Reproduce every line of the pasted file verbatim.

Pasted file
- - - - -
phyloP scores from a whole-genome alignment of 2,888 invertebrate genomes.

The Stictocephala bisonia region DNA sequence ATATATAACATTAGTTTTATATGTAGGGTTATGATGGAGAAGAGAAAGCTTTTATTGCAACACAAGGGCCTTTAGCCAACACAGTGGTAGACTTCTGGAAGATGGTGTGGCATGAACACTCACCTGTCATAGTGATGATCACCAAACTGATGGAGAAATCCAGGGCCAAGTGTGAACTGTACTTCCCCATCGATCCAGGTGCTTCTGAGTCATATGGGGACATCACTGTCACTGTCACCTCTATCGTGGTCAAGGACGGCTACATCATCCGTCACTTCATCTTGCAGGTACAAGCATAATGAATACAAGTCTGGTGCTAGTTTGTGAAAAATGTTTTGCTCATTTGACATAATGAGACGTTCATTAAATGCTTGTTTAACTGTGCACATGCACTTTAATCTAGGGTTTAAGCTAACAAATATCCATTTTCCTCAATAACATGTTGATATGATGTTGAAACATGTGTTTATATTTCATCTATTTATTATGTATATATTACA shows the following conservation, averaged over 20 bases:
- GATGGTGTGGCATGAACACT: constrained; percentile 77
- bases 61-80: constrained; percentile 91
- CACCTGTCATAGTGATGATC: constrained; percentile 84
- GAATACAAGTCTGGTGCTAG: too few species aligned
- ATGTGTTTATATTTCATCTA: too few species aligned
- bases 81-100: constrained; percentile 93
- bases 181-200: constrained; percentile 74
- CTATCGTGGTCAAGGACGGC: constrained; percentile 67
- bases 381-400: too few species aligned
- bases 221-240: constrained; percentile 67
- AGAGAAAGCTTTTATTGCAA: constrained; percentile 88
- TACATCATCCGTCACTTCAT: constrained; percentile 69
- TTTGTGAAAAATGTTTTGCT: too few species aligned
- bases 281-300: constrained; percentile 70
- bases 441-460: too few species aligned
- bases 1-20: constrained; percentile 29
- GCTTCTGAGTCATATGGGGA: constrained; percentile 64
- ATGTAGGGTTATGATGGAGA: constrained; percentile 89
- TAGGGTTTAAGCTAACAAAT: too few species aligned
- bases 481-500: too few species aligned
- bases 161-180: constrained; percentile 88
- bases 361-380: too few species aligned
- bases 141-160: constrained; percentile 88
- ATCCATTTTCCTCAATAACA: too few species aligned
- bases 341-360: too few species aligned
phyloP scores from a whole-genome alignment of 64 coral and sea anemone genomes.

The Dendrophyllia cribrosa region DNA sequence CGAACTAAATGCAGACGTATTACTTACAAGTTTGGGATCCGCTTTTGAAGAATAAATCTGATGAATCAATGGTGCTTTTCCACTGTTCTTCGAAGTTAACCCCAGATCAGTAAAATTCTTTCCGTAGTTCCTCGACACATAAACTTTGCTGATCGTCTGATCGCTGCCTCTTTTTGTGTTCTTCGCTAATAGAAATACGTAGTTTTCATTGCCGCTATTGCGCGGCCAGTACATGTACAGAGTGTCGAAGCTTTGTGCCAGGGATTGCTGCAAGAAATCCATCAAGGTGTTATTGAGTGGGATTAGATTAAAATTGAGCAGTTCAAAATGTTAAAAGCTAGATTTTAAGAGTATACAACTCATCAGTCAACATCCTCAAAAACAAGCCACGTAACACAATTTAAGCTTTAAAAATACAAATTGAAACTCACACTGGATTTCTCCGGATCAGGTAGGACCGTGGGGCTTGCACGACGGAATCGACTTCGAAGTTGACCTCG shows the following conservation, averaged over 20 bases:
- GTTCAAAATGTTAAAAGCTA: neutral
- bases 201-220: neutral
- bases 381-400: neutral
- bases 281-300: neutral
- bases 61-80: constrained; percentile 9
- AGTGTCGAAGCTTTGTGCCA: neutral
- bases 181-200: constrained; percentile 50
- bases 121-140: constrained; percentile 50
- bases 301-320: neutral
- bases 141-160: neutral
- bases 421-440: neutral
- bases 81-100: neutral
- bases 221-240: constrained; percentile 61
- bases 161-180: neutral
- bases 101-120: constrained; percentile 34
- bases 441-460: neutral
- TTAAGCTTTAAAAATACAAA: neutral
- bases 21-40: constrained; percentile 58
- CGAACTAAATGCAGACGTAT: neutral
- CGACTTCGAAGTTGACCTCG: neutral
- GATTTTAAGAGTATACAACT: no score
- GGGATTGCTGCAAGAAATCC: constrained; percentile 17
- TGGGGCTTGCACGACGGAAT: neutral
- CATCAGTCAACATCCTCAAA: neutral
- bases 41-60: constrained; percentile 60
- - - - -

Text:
phyloP scores from a whole-genome alignment of 2,888 invertebrate genomes.

The Stictocephala bisonia region DNA sequence ATATATAACATTAGTTTTATATGTAGGGTTATGATGGAGAAGAGAAAGCTTTTATTGCAACACAAGGGCCTTTAGCCAACACAGTGGTAGACTTCTGGAAGATGGTGTGGCATGAACACTCACCTGTCATAGTGATGATCACCAAACTGATGGAGAAATCCAGGGCCAAGTGTGAACTGTACTTCCCCATCGATCCAGGTGCTTCTGAGTCATATGGGGACATCACTGTCACTGTCACCTCTATCGTGGTCAAGGACGGCTACATCATCCGTCACTTCATCTTGCAGGTACAAGCATAATGAATACAAGTCTGGTGCTAGTTTGTGAAAAATGTTTTGCTCATTTGACATAATGAGACGTTCATTAAATGCTTGTTTAACTGTGCACATGCACTTTAATCTAGGGTTTAAGCTAACAAATATCCATTTTCCTCAATAACATGTTGATATGATGTTGAAACATGTGTTTATATTTCATCTATTTATTATGTATATATTACA shows the following conservation, averaged over 20 bases:
- GATGGTGTGGCATGAACACT: constrained; percentile 77
- bases 61-80: constrained; percentile 91
- CACCTGTCATAGTGATGATC: constrained; percentile 84
- GAATACAAGTCTGGTGCTAG: too few species aligned
- ATGTGTTTATATTTCATCTA: too few species aligned
- bases 81-100: constrained; percentile 93
- bases 181-200: constrained; percentile 74
- CTATCGTGGTCAAGGACGGC: constrained; percentile 67
- bases 381-400: too few species aligned
- bases 221-240: constrained; percentile 67
- AGAGAAAGCTTTTATTGCAA: constrained; percentile 88
- TACATCATCCGTCACTTCAT: constrained; percentile 69
- TTTGTGAAAAATGTTTTGCT: too few species aligned
- bases 281-300: constrained; percentile 70
- bases 441-460: too few species aligned
- bases 1-20: constrained; percentile 29
- GCTTCTGAGTCATATGGGGA: constrained; percentile 64
- ATGTAGGGTTATGATGGAGA: constrained; percentile 89
- TAGGGTTTAAGCTAACAAAT: too few species aligned
- bases 481-500: too few species aligned
- bases 161-180: constrained; percentile 88
- bases 361-380: too few species aligned
- bases 141-160: constrained; percentile 88
- ATCCATTTTCCTCAATAACA: too few species aligned
- bases 341-360: too few species aligned
phyloP scores from a whole-genome alignment of 64 coral and sea anemone genomes.

The Dendrophyllia cribrosa region DNA sequence CGAACTAAATGCAGACGTATTACTTACAAGTTTGGGATCCGCTTTTGAAGAATAAATCTGATGAATCAATGGTGCTTTTCCACTGTTCTTCGAAGTTAACCCCAGATCAGTAAAATTCTTTCCGTAGTTCCTCGACACATAAACTTTGCTGATCGTCTGATCGCTGCCTCTTTTTGTGTTCTTCGCTAATAGAAATACGTAGTTTTCATTGCCGCTATTGCGCGGCCAGTACATGTACAGAGTGTCGAAGCTTTGTGCCAGGGATTGCTGCAAGAAATCCATCAAGGTGTTATTGAGTGGGATTAGATTAAAATTGAGCAGTTCAAAATGTTAAAAGCTAGATTTTAAGAGTATACAACTCATCAGTCAACATCCTCAAAAACAAGCCACGTAACACAATTTAAGCTTTAAAAATACAAATTGAAACTCACACTGGATTTCTCCGGATCAGGTAGGACCGTGGGGCTTGCACGACGGAATCGACTTCGAAGTTGACCTCG shows the following conservation, averaged over 20 bases:
- GTTCAAAATGTTAAAAGCTA: neutral
- bases 201-220: neutral
- bases 381-400: neutral
- bases 281-300: neutral
- bases 61-80: constrained; percentile 9
- AGTGTCGAAGCTTTGTGCCA: neutral
- bases 181-200: constrained; percentile 50
- bases 121-140: constrained; percentile 50
- bases 301-320: neutral
- bases 141-160: neutral
- bases 421-440: neutral
- bases 81-100: neutral
- bases 221-240: constrained; percentile 61
- bases 161-180: neutral
- bases 101-120: constrained; percentile 34
- bases 441-460: neutral
- TTAAGCTTTAAAAATACAAA: neutral
- bases 21-40: constrained; percentile 58
- CGAACTAAATGCAGACGTAT: neutral
- CGACTTCGAAGTTGACCTCG: neutral
- GATTTTAAGAGTATACAACT: no score
- GGGATTGCTGCAAGAAATCC: constrained; percentile 17
- TGGGGCTTGCACGACGGAAT: neutral
- CATCAGTCAACATCCTCAAA: neutral
- bases 41-60: constrained; percentile 60